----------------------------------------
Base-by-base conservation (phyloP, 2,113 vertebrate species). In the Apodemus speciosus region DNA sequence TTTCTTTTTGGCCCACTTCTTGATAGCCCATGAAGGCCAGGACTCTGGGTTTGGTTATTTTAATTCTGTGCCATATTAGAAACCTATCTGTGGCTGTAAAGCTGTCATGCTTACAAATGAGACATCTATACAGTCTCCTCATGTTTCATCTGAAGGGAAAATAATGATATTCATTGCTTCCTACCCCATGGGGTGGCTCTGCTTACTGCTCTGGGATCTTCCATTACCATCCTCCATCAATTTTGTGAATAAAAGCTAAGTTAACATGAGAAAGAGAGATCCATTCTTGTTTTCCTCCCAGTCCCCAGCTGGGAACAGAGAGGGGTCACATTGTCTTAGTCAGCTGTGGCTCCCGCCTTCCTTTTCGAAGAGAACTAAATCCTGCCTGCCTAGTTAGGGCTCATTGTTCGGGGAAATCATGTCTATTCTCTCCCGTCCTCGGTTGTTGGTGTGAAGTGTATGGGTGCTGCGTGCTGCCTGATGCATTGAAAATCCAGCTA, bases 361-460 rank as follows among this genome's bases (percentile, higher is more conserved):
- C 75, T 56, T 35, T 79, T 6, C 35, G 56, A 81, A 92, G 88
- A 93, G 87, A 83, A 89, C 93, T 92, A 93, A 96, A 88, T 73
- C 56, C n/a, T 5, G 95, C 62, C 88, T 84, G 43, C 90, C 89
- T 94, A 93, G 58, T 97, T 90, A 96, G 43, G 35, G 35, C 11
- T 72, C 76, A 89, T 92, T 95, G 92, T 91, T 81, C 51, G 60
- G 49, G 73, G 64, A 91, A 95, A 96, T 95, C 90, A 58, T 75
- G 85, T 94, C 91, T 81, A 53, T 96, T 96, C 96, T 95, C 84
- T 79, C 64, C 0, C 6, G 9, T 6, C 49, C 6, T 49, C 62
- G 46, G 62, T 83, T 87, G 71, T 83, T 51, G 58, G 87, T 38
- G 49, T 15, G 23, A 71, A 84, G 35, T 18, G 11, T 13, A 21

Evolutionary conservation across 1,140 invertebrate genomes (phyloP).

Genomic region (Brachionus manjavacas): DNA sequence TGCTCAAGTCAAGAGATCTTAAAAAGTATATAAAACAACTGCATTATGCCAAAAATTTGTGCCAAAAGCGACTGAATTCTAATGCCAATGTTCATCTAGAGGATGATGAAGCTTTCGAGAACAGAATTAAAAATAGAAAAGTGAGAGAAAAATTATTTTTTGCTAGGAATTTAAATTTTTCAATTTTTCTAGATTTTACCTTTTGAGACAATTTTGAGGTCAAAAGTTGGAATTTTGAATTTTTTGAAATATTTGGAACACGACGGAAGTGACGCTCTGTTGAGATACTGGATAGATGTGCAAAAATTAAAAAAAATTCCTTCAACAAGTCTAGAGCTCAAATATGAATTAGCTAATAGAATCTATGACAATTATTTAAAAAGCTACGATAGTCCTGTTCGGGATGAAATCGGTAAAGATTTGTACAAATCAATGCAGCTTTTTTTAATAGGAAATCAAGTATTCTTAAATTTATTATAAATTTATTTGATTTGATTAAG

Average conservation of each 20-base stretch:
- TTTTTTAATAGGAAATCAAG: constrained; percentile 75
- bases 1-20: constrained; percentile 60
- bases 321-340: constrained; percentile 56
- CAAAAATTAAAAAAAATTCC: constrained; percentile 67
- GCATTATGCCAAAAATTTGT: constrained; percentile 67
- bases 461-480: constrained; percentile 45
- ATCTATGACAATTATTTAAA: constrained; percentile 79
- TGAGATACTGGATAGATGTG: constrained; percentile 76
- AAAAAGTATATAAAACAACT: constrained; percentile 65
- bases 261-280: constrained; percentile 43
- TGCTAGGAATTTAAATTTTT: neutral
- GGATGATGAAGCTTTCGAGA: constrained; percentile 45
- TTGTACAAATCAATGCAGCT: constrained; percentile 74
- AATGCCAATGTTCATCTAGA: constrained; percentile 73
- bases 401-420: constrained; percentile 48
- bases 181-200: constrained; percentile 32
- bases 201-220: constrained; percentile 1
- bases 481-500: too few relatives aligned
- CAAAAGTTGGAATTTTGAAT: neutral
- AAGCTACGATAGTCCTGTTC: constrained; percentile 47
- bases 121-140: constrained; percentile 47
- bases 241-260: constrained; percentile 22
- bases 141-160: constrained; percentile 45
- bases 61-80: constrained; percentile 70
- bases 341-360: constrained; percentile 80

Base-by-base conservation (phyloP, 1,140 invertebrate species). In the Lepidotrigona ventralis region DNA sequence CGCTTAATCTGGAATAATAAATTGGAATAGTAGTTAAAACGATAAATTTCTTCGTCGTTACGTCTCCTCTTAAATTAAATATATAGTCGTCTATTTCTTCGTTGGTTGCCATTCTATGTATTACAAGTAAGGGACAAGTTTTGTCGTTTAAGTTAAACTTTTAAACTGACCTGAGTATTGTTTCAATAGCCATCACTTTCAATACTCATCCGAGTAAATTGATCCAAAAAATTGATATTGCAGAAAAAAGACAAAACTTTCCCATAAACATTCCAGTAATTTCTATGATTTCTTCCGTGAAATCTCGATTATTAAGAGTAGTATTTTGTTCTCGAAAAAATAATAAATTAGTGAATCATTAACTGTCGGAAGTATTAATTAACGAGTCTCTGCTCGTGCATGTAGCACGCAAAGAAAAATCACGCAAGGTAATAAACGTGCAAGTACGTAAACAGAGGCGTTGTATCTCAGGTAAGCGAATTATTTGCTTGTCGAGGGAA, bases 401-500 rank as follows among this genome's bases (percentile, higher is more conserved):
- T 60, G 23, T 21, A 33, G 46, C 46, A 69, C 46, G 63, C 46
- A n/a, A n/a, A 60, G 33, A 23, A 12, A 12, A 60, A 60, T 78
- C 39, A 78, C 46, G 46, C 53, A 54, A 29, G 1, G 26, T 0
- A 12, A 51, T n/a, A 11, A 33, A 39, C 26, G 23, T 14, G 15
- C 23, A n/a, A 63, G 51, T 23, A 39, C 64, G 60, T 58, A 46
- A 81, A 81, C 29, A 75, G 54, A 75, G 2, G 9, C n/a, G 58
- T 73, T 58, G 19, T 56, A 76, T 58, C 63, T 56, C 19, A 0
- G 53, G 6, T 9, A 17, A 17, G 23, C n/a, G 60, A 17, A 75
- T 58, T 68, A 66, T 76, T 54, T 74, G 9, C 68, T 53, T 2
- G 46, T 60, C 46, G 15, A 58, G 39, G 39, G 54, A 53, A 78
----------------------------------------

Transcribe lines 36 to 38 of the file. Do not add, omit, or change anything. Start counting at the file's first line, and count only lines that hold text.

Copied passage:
- bases 241-260: constrained; percentile 22
- bases 141-160: constrained; percentile 45
- bases 61-80: constrained; percentile 70